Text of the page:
Keeping A Stove Going All Night

Discussion in 'General Q&A' started by randyt, Apr 5, 2020.

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  1. randyt

    randyt Master Survivalist

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    In light of the getting smoked out thread I thought for fun to post some of the ideas to keep a fire going all night in a stove, especially a old not so tight stove.

    A damper in the stove pipe helps. There is generally a sweet spot for adjustment at least on my stoves.

    A night log, a night log is generally the best hardwood we have. Usually it is unsplit, round wood generally lasts longer. Sometimes a green log will keep.

    A gasket made for a loose door from tin foil and fiberglass insulation. A big pad is made up and pinched between the door and stove. Especially good for a old homemade barrel stove with a homemade door.

    Putting some good old glossy junk mail on top of the wood will slow the burn.

    Good hardwood for sure, black locust and hickory but most of my early wood burning was spruce and birch.

    One problem with choking a fire down so it lasts all night. Might still have a good bed of coals but the house can be cold
    TMT Tactical, Blitz and Caribou like this.
  2. Caribou

    Caribou Master Survivalist

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    Good ideas randyt. Be aware that a green log creates more creosote. There is a coal mine not too far from me so I picked up some coal for overnight fires and emergencies. Some stoves just work better than others. When replacing your stove do your homework. I was able to find a old Earth Stove that had hardly ever been used. I'm rarely that lucky but sometimes I am. There are great deals out there on used wood stoves. My buddy is good at rebuilding stoves so I got him to keep an eye out. I call him the Earth Stove whisperer.
    TMT Tactical, Blitz and randyt like this.
  3. randyt

    randyt Master Survivalist

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    For sure not all stoves are created equal. I've been fortunate when it comes to creosote. My stoves run hot and a hot chimney don't build up much creosote. The worst creosote I ever had was from red oak. It was dry but that didn't matter.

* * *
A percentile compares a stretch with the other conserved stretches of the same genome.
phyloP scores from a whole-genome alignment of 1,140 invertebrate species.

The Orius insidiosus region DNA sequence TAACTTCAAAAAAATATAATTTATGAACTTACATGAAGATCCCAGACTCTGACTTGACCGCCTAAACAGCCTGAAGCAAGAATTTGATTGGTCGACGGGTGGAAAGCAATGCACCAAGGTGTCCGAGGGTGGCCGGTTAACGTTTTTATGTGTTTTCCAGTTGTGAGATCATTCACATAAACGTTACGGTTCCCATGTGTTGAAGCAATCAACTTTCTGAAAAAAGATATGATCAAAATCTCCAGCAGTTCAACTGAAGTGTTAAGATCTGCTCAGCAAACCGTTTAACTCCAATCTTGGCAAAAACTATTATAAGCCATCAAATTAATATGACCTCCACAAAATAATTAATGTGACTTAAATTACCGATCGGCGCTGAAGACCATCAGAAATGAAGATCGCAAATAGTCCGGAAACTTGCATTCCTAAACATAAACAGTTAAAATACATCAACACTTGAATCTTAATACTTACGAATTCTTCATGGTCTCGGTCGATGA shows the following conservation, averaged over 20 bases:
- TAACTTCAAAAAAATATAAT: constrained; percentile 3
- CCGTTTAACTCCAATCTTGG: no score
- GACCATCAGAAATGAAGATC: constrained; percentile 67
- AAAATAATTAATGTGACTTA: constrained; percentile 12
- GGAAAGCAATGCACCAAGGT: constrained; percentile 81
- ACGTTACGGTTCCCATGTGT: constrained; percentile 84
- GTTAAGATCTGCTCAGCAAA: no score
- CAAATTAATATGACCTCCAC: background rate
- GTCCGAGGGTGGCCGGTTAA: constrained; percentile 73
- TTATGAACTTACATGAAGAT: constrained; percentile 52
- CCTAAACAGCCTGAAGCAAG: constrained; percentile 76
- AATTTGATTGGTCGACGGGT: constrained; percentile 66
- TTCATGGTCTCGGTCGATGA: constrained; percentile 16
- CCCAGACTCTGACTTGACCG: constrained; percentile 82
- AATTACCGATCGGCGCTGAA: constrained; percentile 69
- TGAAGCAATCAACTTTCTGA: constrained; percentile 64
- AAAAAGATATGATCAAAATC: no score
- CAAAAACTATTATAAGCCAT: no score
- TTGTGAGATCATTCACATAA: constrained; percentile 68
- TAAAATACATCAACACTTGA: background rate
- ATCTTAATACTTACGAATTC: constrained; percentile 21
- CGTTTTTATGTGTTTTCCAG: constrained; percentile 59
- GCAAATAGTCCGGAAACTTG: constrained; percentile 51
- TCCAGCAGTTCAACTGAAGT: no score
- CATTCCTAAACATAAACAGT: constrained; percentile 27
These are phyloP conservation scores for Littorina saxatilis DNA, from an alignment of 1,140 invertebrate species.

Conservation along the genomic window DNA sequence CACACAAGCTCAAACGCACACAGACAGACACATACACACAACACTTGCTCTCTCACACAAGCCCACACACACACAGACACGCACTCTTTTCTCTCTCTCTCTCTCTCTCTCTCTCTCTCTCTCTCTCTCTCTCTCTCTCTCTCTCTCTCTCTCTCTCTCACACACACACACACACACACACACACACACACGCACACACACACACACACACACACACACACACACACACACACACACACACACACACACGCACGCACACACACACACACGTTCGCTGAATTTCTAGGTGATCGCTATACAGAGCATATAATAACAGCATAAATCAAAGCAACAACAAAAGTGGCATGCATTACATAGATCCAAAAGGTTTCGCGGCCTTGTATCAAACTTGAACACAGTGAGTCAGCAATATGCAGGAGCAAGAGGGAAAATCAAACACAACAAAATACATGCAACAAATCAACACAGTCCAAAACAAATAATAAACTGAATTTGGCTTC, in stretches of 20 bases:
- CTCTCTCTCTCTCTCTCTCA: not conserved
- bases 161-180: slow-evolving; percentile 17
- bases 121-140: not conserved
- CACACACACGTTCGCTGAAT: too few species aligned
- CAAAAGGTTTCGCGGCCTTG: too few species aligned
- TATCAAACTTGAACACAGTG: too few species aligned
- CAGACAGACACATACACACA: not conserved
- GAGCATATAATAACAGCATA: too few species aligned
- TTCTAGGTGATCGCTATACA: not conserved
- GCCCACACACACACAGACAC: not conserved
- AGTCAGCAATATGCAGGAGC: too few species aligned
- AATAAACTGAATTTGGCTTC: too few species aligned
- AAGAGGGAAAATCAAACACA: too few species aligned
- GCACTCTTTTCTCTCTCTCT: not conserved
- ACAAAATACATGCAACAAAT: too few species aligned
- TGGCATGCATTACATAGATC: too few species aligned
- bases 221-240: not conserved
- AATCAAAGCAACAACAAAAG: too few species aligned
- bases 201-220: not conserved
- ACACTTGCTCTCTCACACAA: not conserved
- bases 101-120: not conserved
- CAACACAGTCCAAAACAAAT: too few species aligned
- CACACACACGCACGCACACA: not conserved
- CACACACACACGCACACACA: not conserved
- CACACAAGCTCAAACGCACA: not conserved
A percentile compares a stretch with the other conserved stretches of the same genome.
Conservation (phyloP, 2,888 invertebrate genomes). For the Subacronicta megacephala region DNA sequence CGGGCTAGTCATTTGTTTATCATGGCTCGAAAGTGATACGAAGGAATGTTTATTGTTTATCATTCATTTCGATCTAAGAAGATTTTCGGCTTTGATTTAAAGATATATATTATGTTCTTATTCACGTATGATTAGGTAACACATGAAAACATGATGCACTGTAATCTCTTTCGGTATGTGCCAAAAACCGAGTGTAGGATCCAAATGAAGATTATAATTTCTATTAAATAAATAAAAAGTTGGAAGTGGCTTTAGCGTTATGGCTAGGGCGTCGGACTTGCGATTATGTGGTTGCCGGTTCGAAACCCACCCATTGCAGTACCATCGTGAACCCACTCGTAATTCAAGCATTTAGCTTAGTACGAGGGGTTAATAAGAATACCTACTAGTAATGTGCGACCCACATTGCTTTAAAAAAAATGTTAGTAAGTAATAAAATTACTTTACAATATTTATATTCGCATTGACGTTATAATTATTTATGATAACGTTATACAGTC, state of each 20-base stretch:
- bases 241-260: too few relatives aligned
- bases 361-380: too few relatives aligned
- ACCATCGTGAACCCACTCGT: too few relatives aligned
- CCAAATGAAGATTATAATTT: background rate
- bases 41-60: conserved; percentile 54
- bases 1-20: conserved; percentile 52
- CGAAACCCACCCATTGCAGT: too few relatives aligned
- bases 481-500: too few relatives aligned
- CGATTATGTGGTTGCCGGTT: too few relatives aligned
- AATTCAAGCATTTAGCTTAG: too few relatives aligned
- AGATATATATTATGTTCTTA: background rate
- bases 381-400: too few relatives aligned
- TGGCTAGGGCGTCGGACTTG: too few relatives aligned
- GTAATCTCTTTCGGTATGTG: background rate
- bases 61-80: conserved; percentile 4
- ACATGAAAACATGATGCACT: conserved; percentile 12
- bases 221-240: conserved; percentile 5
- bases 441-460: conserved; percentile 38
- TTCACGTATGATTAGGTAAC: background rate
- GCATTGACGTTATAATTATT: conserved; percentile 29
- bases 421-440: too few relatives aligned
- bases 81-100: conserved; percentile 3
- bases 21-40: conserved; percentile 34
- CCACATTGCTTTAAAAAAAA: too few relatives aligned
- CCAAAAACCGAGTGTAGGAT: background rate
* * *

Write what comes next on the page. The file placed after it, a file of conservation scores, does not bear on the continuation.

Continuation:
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  4. Blitz

    Blitz Master Survivalist

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    I've got the best way to keep a fire burning all night ...

    Don't sleep!
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  5. Old Geezer

    Old Geezer Legendary Survivalist

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    Lump coal will burn for hours. When I was a kid 99% of my get-warm fires (fireplace not furnace), I used coal. Kindling was to get the coal going. We had a coal furnace and bought coal by the tons. But we'd keep lump coal also. Coal was king.

    As a boy, I'd come in on a winter's evening, frozen. I'd start a coal fire and curl up in front of it. I became a master at making a coal loaf -- black crust, hell red interior. With the poker I'd then knock a hole in the top of the loaf and a blue flame would shoot out like a blow-torch.

    Coal fires are god-awful hot, so you have to have a special grate. Burning coal in a wood stove requires that the stove be lined with fire brick. I've seen the side of a wood stove go red with heat -- not good. Must have fire bricks. I have so many stories I'd not know where to begin. In my youth in S.Appalachia the new fancy houses had all manner of electric heat (TVA), but not the old places and certainly not the cabins. Black hands, warm memories.

    Coal grates have narrow openings between the iron bands
    Last edited: Apr 5, 2020
  6. Blitz

    Blitz Master Survivalist

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    When I used to live in the north in UK the smell of coal was heartwarming. We've never had coal fires over here, more's the pity. The Greenies would be up in arms at the mere mention of burning coal.
    randyt, Caribou and TMT Tactical like this.
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